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  • Provenance

    White Cube, London
    Acquired from the above by the present owner

  • Catalogue Essay

    “I really like making them. And I really like the machine, and I really like the movement. Every time they’re finished, I’m desperate to do another one.”
    Damien Hirst, 2001

    Damien Hirst has solidified his position as the most widely maligned and critically acclaimed artist of the 20th century. Having first gained infamy in 1992 in Charles Saatchi’s exhibition Young British Artists, Hirst continues to push and expand the boundaries of contemporary art stretching the viewer’s perception of what is possible both with regards to the technique and technology as well as what is possible to contextualize as “art.” His spin paintings, of which Beautiful Ain’t That a Kick in the Head Painting from 2008 is a superb example, are the culmination of all of his eccentricity and enthusiasm for his materials and the spontaneity and energy inherent in the creative process.

    Hirst has sometimes been portrayed as having an outsized interest in death; however, the spin paintings are a fantastic thread of his oeuvre which is almost completely oriented towards the celebration of life and technology, culture and the inherent beauty of things even in spite of the feverish activity of their own inception. Done in highly keyed color palettes such as here with its rich deep navies, electric yellows, and vermilion reds all set of and accentuated by the slash of black, Beautiful Ain’t That a Kick in the Head Painting seems to literally vibrate with its tonal energies. Each of the paintings in the series, which was first initiated in the early 1990’s, is titled “Beautiful…painting” and truly each one is an ecstatic and dynamic festivity of color and action, creation and destruction, humanism and technology.

  • Artist Biography

    Damien Hirst

    British • 1965

    There is no other contemporary artist as maverick to the art market as Damien Hirst. Foremost among the Young British Artists (YBAs), a group of provocative artists who graduated from Goldsmiths, University of London in the late 1980s, Hirst ascended to stardom by making objects that shocked and appalled, and that possessed conceptual depth in both profound and prankish ways.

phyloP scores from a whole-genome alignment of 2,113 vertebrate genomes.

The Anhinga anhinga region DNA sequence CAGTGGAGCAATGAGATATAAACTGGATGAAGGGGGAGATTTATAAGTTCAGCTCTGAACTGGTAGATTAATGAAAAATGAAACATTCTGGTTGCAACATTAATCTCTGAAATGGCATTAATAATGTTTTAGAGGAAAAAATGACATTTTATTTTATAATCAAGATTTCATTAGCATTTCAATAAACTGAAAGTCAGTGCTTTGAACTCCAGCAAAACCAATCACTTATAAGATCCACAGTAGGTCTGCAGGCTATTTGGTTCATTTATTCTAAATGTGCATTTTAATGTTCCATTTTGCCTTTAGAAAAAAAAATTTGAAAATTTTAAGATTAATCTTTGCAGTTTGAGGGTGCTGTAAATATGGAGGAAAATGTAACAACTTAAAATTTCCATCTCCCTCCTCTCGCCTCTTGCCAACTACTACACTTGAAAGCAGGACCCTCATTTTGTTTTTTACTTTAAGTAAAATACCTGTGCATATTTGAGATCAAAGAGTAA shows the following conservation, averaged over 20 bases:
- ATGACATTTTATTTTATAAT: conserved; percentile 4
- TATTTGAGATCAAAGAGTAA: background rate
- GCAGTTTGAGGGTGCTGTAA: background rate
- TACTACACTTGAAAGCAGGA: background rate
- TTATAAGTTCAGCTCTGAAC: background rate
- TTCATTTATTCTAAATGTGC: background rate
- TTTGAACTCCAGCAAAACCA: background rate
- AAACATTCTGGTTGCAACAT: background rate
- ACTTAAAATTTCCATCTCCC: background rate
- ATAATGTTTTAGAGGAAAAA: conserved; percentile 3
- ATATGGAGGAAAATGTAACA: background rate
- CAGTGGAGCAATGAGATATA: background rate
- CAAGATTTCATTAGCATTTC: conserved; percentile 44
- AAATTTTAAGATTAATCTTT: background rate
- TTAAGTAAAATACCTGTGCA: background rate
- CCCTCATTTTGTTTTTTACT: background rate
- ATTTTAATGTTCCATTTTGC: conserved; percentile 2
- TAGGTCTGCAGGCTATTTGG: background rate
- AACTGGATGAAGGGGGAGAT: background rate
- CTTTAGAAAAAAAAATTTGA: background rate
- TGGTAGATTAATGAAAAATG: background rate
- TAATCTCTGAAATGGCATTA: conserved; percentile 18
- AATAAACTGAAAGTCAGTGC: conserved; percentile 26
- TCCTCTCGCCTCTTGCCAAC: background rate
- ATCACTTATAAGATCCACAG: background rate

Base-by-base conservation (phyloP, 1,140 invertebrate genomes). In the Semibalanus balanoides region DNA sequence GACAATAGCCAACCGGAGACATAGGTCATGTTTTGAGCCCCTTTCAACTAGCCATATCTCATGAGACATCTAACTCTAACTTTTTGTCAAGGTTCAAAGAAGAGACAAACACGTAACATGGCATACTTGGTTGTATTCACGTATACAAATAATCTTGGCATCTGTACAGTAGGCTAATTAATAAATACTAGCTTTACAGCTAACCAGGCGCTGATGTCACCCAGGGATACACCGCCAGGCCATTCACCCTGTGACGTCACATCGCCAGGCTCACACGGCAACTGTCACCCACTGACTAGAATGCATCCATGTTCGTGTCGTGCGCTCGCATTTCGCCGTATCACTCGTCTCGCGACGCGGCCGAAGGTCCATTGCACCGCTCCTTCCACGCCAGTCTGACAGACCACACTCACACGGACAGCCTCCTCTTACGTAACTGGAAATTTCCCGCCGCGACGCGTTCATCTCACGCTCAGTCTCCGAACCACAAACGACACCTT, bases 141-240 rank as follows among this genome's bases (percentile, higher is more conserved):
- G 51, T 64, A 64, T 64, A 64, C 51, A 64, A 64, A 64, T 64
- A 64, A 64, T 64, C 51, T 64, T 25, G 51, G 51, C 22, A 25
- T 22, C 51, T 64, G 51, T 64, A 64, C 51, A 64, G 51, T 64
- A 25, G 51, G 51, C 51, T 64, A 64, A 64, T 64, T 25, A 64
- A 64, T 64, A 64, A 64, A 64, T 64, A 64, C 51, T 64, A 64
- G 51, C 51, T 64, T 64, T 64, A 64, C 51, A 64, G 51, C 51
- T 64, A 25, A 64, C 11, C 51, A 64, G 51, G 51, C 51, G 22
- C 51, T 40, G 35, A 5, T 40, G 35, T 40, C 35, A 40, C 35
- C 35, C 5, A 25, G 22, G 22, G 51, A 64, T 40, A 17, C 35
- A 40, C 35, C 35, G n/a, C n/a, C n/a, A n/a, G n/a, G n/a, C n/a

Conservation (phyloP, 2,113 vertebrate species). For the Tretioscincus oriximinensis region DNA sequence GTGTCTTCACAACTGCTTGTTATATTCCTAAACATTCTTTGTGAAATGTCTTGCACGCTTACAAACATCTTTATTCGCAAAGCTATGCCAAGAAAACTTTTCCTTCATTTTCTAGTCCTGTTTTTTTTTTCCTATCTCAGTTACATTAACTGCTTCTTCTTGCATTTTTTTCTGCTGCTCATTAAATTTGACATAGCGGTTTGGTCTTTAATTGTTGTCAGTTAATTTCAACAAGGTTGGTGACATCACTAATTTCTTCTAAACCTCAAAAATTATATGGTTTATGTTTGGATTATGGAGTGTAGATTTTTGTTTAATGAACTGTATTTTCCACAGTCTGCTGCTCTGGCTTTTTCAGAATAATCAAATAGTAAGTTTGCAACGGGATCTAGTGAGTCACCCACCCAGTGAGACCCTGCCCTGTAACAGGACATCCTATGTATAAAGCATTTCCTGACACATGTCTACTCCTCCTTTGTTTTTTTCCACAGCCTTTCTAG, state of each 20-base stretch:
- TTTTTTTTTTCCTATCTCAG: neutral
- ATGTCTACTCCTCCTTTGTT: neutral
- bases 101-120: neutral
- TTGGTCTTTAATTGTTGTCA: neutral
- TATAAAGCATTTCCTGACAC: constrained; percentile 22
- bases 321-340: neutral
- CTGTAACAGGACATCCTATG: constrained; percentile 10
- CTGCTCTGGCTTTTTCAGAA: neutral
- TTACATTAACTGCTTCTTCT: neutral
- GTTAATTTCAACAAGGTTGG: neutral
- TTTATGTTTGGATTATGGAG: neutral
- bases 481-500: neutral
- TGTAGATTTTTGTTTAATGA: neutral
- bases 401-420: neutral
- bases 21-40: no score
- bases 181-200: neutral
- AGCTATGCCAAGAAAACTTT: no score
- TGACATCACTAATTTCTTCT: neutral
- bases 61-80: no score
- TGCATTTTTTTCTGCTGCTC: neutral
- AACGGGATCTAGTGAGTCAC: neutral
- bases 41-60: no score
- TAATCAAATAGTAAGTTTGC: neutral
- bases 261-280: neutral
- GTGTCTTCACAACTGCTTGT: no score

Regarded as Britain's most notorious living artist, Hirst has studded human skulls in diamonds and submerged sharks, sheep and other dead animals in custom vitrines of formaldehyde. In tandem with Cheyenne Westphal, now Chairman of Phillips, Hirst controversially staged an entire exhibition directly for auction with 2008's "Beautiful Inside My Head Forever," which collectively totalled £111 million ($198 million).

    Hirst remains genre-defying and creates everything from sculpture, prints, works on paper and paintings to installation and objects. Another of his most celebrated series, the 'Pill Cabinets' present rows of intricate pills, cast individually in metal, plaster and resin, in sterilized glass and steel containers; Phillips New York showed the largest of these pieces ever exhibited in the United States, The Void, 2000, in May 2017.

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162

Beautiful Ain't That a Kick in the Head Painting

2008
household gloss on canvas
72 in. (182.9 cm.)
Signed, titled and dated "'Beautiful Ain't That a Kick in the Head Painting' Damien Hirst 2008" on the reverse; further signed "D Hirst 2008" and stamped with Hirst Studio stamp on the reverse stretcher bar.

Estimate
$450,000 - 550,000 

Sold for $581,000

Contact Specialist
Amanda Stoffel
Head of Day Sale
[email protected]
+1 212 940 1261

Contemporary Art Day Sale

New York 16 May 2014 11am